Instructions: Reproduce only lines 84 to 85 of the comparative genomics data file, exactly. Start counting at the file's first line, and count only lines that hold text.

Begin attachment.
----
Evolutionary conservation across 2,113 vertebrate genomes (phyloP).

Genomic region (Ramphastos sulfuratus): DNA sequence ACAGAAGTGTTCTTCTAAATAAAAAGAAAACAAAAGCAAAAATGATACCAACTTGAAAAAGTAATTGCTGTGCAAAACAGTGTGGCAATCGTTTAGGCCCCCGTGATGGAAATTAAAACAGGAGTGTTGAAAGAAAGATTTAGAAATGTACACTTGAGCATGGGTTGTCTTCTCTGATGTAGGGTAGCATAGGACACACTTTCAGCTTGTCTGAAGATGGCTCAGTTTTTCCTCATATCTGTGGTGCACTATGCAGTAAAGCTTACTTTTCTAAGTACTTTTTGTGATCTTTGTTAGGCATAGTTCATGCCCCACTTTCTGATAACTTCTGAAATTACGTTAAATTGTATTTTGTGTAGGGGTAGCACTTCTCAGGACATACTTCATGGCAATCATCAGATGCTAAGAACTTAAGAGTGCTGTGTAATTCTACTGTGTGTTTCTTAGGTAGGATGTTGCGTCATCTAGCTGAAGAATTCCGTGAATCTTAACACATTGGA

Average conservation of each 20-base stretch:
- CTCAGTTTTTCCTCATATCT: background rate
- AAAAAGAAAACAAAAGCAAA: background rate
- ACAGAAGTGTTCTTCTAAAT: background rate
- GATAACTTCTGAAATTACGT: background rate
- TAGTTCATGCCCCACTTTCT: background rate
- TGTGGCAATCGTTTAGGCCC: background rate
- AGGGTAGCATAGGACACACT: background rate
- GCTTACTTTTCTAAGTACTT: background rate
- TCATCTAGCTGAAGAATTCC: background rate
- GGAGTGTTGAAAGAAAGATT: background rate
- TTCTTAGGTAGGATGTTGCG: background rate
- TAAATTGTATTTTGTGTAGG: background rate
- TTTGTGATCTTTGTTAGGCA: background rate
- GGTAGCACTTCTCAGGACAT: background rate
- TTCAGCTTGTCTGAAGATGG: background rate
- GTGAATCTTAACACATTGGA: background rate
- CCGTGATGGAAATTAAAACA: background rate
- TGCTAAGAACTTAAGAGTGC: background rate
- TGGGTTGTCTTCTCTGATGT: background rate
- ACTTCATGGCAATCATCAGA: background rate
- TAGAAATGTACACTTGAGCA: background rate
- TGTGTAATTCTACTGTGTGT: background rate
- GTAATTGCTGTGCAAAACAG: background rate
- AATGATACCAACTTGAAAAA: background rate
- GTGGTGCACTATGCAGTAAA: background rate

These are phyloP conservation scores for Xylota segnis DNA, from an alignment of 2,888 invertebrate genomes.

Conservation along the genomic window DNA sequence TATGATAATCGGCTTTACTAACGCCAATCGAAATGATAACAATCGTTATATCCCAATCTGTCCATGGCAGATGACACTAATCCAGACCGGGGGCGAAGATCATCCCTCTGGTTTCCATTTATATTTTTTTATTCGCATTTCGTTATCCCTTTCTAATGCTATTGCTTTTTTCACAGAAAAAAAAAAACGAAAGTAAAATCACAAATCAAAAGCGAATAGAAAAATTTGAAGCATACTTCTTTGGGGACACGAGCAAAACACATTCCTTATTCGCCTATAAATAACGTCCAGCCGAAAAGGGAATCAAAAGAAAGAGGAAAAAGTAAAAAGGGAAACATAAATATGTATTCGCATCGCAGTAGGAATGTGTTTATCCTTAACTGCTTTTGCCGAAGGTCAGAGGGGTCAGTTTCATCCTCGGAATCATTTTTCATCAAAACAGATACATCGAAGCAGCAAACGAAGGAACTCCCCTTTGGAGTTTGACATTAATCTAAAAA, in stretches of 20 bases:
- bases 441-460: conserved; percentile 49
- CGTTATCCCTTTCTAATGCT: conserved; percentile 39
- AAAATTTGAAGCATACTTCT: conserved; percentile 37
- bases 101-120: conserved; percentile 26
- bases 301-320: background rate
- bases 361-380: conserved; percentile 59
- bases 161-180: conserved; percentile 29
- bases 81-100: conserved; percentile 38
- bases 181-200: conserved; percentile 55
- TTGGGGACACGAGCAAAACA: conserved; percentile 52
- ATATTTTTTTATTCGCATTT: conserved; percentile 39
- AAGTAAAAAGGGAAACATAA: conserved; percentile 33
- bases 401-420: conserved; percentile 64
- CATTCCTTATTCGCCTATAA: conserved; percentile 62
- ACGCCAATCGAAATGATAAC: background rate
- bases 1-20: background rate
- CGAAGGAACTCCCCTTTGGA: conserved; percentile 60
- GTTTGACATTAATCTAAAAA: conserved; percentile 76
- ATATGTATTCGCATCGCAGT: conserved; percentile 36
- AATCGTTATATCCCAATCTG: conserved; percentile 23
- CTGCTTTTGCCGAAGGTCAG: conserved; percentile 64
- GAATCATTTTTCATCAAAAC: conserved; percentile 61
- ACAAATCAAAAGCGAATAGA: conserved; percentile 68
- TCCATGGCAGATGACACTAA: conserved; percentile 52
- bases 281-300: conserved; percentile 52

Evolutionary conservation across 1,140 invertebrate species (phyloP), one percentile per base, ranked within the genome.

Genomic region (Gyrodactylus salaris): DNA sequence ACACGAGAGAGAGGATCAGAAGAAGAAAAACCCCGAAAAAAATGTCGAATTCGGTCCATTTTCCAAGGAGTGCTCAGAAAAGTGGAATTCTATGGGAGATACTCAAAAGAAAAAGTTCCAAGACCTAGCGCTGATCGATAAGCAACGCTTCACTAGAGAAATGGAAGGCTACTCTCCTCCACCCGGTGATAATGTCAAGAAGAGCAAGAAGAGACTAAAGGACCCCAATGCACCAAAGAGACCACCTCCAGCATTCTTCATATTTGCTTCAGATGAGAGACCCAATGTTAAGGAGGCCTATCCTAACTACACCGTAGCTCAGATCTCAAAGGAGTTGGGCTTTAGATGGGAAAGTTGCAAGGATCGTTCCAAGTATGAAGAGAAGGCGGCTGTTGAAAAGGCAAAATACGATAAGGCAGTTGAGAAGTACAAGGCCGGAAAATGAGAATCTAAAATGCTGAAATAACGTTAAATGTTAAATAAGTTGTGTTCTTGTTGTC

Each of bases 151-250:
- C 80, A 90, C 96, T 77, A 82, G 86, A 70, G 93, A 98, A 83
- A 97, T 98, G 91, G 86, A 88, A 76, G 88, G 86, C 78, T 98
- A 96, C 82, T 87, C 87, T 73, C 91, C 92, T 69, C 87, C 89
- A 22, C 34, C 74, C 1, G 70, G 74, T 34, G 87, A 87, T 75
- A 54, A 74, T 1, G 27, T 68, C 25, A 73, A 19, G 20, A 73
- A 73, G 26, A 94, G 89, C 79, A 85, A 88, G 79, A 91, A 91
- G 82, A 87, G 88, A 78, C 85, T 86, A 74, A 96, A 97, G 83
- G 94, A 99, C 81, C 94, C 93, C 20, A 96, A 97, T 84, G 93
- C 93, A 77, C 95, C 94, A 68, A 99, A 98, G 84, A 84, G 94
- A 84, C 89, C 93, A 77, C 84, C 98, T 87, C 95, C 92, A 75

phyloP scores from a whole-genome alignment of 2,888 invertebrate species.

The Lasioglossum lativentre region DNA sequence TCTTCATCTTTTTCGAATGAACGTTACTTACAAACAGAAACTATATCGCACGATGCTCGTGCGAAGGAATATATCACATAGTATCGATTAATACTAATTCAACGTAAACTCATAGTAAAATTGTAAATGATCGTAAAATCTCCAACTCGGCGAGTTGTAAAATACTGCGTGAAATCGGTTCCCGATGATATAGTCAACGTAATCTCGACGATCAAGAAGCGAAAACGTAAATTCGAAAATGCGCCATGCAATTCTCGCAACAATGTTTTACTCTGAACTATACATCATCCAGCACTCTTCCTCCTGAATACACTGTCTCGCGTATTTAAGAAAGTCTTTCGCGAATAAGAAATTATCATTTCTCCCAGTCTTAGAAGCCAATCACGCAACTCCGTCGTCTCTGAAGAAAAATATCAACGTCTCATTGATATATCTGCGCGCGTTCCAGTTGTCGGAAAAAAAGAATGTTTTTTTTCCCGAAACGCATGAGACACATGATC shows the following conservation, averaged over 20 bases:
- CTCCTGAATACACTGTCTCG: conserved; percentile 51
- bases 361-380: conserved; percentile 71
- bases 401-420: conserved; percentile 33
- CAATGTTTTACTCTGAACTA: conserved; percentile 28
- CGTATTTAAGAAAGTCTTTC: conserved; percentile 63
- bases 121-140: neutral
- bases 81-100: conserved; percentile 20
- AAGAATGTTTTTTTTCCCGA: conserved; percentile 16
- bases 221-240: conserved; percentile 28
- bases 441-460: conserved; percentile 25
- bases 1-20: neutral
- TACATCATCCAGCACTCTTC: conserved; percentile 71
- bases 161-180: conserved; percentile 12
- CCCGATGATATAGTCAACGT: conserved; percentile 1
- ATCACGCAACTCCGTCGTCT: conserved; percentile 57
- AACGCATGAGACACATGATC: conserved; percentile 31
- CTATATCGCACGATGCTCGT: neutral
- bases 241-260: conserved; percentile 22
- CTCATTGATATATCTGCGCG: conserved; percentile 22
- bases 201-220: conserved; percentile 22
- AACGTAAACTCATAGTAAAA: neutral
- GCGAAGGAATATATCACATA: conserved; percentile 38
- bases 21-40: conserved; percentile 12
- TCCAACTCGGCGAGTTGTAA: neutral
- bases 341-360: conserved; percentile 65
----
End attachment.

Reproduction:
- CCCGATGATATAGTCAACGT: conserved; percentile 1
- ATCACGCAACTCCGTCGTCT: conserved; percentile 57